- Maintenance: The biggest con with WordPress is it’s a lot more difficult to manage/maintain. And a lot more can go wrong technically. You will need to keep up to date on best development practices and the whole plugin ecosystem to keep using the best tools for your site. Troubleshooting these technical issues can also become a huge pain - because every WP configuration is different (ex. different hosting set up on a different server, running a different set of plugins with a different page builder, etc.) this can become very tiresome. And getting an answer to your issue can be hard, because the open-source nature of the software means there is no dedicated support team.
- Hosting: Hosting will run through a separate company, and you will be responsible for configuring your setup and going into the hosting settings to configure any changes you would want to make. If you are not familiar with managing a hosting account than this is going to be an added technical challenge for you. Further, if you ever wanted to migrate to a new hosting platform (for improved site speed, for example) this would require the help of a developer to do it right.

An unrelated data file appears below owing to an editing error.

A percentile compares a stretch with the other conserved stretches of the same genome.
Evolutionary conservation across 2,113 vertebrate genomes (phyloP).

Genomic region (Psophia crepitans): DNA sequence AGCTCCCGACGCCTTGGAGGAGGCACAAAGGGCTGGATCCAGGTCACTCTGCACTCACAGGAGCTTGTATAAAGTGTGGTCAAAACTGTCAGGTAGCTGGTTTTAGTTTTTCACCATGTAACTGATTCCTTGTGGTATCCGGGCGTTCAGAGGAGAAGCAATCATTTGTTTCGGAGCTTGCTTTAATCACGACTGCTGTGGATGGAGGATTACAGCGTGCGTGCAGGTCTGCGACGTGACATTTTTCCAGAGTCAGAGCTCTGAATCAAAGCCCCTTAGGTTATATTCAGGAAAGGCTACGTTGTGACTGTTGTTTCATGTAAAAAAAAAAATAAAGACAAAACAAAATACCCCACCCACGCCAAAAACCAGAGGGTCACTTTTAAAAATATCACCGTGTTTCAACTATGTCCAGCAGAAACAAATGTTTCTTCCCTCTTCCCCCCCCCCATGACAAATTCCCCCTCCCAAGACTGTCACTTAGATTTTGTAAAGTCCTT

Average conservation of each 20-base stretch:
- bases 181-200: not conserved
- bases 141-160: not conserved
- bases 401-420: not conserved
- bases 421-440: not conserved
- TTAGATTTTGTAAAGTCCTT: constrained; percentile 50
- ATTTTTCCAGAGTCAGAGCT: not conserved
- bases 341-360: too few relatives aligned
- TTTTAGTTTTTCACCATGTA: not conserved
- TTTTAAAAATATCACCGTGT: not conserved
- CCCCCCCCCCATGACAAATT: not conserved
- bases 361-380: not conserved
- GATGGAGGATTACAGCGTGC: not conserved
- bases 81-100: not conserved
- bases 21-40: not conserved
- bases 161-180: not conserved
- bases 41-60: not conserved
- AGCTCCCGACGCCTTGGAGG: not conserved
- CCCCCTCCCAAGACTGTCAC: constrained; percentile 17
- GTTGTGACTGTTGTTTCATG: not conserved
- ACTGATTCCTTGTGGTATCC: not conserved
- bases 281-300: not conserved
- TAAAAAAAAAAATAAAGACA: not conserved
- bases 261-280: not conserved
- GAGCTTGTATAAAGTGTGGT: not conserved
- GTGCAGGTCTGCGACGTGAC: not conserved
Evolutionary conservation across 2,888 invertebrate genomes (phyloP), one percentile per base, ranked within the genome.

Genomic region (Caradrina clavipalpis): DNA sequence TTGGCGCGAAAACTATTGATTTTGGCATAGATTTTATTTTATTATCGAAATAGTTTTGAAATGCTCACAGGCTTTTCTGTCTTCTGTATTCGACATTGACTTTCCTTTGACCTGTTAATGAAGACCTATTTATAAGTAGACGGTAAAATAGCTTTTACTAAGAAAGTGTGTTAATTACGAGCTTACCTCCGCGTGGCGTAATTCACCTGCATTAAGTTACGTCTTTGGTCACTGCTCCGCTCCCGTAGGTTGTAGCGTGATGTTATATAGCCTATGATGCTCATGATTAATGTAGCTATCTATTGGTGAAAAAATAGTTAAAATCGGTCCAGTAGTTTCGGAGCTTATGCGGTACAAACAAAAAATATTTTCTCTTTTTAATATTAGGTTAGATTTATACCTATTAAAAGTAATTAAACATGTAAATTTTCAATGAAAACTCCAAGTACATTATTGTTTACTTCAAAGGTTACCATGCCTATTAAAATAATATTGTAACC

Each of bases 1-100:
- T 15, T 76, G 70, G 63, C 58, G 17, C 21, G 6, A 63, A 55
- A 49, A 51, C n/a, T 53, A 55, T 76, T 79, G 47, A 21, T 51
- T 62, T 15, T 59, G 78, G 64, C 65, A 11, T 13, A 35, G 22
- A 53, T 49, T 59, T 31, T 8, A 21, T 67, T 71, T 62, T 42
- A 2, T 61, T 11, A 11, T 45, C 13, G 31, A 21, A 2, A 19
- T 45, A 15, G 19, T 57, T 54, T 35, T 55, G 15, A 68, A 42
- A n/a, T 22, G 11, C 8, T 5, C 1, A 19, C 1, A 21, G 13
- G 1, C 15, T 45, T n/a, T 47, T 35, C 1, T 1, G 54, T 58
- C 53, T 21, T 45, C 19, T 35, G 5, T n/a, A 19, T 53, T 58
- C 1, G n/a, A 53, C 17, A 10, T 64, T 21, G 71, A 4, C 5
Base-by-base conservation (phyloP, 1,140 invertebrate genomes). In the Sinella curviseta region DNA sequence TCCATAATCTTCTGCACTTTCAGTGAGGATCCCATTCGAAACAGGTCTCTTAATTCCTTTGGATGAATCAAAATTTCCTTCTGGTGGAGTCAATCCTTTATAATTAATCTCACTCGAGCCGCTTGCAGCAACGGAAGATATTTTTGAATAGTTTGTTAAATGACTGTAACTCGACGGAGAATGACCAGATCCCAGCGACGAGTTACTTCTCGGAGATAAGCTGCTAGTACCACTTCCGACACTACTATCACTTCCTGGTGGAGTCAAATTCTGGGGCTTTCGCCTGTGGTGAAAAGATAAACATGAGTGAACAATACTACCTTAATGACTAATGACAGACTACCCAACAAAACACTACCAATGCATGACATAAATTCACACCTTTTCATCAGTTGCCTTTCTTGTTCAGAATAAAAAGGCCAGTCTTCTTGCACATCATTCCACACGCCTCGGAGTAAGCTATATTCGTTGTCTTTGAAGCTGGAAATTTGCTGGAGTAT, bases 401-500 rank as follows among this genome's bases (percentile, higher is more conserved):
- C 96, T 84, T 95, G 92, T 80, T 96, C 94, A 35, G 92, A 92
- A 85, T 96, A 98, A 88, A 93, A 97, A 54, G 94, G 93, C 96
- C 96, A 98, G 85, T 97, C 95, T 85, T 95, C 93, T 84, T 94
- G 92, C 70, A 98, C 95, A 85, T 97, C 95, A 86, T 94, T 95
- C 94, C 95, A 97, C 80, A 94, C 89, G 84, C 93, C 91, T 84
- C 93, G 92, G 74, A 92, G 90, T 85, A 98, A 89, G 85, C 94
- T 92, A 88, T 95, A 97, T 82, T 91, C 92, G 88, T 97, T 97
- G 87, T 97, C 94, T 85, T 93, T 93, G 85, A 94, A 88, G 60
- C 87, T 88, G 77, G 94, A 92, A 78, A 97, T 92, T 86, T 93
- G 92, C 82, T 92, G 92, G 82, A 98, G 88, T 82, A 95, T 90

- Site Speed: While you can make your WordPress site fast, it will take a lot of research and trial and error as you first start out to fully optimize your website. You will also probably need to purchase some paid plugins that will increase the cost of the site.
- Cost: While WordPress itself is free, certain plugins are not. If you are not careful, the cost of several paid plugins can quickly add up and you will end up paying a lot more yearly for your website than with Webflow.
- Ease of Use: Overall, Webflow just "works" better than WordPress in normal, day-to-day usage. The software is proprietary (not open source like WordPress) so it is a lot more controlled and polished in many areas. With Webflow, there are no conflicts with plugins, themes, or hosting environments because it's all controlled end-to-end by one company.